Seyfarth Synopsis: OSHA has recently “launched” a “Campaign for Safety & Health Programs,” that it indicates is an approach that has been proven by “best in class” employers to reduce injuries and illnesses and improve their businesses.

In a recent news release out of OSHA’s Region 7, it notes that OSHA’s national “Safe and Sound Campaign” will assist employers in keeping workplaces safe and healthy. OSHA is highlighting both the launch of the “Safe and Sound Campaign” webpage, calling on employers to review their safety and health programs to protect workers, and reduce workplace injuries and deaths, and its “Recommended Practices for Safety and Health Programs” webpage, that offers “practical advice on how any organization can integrate safety and health programs.”

OSHA claims that the safety and health program approach has been proven by “best in class” employers which have reduced injuries and illnesses and improved their businesses. To OSHA, all effective safety and health programs have three core elements:

  • Management leadership. Top management commits to establishing, maintaining, and continually improving the program, and provides any necessary resources.
  • Worker participation. Effective programs involve workers in identifying solutions. Improved worker engagement is linked to better productivity, higher job satisfaction, and better worker retention.
  • A systematic find and fix approach. All effective programs are centered around a proactive process of finding and fixing hazards before they can cause injury or illness.

OSHA suggests that initiating a safety and health program doesn’t have to be complicated. “There are some simple, do-it-yourself steps to get started.” OSHA suggests that employers learn more about how to integrate safety and health programs in their organizations by visiting the OSHA Recommended Practices for Safety and Health Programs webpage, and beginning program design and implementation there.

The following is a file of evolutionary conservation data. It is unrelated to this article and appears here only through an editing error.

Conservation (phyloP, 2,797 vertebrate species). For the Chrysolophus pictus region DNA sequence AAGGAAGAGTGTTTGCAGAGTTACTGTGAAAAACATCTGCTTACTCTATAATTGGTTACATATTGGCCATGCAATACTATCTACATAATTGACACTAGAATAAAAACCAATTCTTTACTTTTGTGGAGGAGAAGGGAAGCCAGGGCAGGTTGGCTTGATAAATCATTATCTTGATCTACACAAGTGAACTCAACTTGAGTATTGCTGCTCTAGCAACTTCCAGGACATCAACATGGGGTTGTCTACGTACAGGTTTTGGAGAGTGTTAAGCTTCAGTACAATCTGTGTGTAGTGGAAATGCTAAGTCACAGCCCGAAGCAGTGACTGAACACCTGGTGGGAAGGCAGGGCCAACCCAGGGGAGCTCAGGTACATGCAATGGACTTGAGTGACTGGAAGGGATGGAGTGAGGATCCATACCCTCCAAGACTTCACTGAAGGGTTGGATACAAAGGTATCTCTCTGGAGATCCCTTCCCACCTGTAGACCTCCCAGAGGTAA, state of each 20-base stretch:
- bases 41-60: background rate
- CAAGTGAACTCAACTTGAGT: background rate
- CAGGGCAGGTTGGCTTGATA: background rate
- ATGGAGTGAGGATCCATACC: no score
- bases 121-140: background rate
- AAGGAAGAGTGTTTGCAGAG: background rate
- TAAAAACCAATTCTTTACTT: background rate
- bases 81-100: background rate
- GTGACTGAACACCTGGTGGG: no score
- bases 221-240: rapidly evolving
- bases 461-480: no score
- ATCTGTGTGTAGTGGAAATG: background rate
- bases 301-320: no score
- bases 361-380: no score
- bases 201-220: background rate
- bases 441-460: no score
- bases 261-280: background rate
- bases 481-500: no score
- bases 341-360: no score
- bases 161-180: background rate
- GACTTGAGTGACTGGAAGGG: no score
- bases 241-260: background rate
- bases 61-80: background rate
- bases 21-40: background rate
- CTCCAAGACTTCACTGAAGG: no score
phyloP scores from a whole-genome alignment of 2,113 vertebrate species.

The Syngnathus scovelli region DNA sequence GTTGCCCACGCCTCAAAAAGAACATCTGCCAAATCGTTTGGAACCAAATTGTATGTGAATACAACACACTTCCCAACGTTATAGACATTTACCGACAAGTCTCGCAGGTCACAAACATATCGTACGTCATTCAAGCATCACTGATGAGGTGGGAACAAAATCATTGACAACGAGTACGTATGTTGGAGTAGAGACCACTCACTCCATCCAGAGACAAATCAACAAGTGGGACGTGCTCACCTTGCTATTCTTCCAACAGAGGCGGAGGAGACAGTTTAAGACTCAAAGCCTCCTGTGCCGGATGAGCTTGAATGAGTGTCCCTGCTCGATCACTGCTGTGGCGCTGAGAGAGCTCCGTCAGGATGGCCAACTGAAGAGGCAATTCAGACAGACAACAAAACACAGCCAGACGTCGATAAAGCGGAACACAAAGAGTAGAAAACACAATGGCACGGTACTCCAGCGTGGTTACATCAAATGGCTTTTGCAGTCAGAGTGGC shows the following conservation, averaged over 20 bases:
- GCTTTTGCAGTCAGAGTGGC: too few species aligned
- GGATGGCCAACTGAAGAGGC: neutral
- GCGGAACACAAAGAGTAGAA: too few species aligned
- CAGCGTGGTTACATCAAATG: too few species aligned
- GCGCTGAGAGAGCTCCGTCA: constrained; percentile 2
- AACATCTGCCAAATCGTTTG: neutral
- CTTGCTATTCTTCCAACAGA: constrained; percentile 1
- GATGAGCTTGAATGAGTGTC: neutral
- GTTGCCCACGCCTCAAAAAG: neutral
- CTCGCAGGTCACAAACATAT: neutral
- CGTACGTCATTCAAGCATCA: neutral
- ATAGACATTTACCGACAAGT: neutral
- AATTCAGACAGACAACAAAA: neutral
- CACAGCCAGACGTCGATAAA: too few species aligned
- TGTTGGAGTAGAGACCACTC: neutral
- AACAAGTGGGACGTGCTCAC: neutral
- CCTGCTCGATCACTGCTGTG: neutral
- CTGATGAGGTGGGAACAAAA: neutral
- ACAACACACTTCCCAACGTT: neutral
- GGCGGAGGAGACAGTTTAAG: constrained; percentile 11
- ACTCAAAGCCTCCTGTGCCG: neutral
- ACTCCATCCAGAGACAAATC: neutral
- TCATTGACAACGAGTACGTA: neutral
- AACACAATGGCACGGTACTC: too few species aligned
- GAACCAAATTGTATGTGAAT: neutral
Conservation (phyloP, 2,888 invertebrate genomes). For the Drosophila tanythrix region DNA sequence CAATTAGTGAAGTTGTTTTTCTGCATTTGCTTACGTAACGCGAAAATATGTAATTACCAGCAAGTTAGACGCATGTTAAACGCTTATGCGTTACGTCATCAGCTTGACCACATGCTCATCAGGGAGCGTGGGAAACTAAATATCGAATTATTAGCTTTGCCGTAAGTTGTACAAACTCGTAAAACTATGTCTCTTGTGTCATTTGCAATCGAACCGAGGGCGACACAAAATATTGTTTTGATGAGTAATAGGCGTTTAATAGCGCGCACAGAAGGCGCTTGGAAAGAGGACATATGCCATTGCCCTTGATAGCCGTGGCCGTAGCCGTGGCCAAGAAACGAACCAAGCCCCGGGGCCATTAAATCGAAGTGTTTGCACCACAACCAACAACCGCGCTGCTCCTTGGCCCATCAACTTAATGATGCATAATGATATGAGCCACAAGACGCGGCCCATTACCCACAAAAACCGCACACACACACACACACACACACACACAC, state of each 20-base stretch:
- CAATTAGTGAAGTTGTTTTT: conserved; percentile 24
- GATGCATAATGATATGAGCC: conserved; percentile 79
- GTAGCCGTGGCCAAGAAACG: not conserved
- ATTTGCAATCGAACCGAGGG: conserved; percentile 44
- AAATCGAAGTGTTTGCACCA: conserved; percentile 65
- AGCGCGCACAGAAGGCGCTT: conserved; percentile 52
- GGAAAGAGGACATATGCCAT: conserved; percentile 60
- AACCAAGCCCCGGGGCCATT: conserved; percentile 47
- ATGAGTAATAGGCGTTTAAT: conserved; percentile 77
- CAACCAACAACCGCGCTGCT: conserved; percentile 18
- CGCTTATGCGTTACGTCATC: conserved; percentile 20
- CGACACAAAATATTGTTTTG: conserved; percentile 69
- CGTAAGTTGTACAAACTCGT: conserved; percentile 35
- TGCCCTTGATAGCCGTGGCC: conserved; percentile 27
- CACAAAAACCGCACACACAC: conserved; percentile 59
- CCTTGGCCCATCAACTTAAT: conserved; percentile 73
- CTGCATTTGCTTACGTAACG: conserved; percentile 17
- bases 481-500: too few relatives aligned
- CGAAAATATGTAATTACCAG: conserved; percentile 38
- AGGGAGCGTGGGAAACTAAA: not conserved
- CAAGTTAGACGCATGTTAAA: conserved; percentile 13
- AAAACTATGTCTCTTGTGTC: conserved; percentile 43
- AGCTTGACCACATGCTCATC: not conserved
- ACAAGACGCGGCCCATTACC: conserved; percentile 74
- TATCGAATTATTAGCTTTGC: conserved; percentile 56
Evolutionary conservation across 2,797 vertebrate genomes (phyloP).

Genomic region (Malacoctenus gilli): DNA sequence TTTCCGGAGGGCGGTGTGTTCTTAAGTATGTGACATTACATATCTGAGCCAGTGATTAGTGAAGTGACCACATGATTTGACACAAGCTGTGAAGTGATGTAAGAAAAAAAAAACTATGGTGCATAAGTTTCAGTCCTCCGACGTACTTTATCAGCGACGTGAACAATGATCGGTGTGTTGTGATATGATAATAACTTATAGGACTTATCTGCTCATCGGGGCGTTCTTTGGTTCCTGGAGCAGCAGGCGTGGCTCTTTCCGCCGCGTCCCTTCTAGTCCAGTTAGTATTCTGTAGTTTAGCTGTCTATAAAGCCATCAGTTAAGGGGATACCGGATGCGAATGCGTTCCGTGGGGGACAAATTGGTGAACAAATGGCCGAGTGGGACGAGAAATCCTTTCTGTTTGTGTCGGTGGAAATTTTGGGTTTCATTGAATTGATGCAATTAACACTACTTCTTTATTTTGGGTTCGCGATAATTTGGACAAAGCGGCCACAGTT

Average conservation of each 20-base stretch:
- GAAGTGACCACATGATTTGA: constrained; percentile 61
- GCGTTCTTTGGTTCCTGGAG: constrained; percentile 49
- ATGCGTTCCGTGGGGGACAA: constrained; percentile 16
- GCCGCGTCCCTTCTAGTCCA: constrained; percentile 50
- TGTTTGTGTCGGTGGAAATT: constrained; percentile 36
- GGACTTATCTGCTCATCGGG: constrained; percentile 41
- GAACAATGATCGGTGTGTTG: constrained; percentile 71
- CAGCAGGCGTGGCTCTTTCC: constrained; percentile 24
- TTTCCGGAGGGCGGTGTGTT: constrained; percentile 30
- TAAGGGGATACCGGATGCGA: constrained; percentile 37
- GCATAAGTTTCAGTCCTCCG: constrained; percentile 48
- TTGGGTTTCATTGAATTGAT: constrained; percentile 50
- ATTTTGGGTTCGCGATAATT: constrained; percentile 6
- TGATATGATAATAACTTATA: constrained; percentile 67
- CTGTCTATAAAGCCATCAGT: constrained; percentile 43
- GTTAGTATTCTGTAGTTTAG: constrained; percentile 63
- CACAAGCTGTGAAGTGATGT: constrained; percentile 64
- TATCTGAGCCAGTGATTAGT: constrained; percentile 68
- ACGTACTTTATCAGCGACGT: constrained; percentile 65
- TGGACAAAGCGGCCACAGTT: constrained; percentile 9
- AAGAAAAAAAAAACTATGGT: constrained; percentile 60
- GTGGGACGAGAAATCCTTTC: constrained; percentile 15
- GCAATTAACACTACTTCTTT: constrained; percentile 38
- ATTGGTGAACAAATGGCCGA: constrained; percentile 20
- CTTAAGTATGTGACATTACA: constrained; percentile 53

OSHA states that employers “will find that implementing these recommended practices also brings other benefits.” Safety and health programs help businesses:

  • Prevent workplace injuries and illnesses.
  • Improve compliance with laws and regulations.
  • Reduce costs, including significant reductions in workers’ compensation premiums.
  • Engage workers.
  • Enhance their social responsibility goals.
  • Increase productivity and enhance overall business operations.

In addition, Kim Stille, OSHA’s Regional Administrator in Kansas City, states that “with just a phone call, companies can contact OSHA for assistance in achieving safety compliance. Working together with businesses, unions, and employees …. [to] implement and sustain workplace safety and health programs that can help employees avoid preventable injuries and deaths.”

From our view, it is interesting for OSHA to take a more cooperative approach to worker safety and health issues. Whether this news release and these associated webpages signal a change in the overall approach OSHA will take under President Trump’s new Administration is yet to be seen. But this is not the tone we have seen from OSHA in the last several years.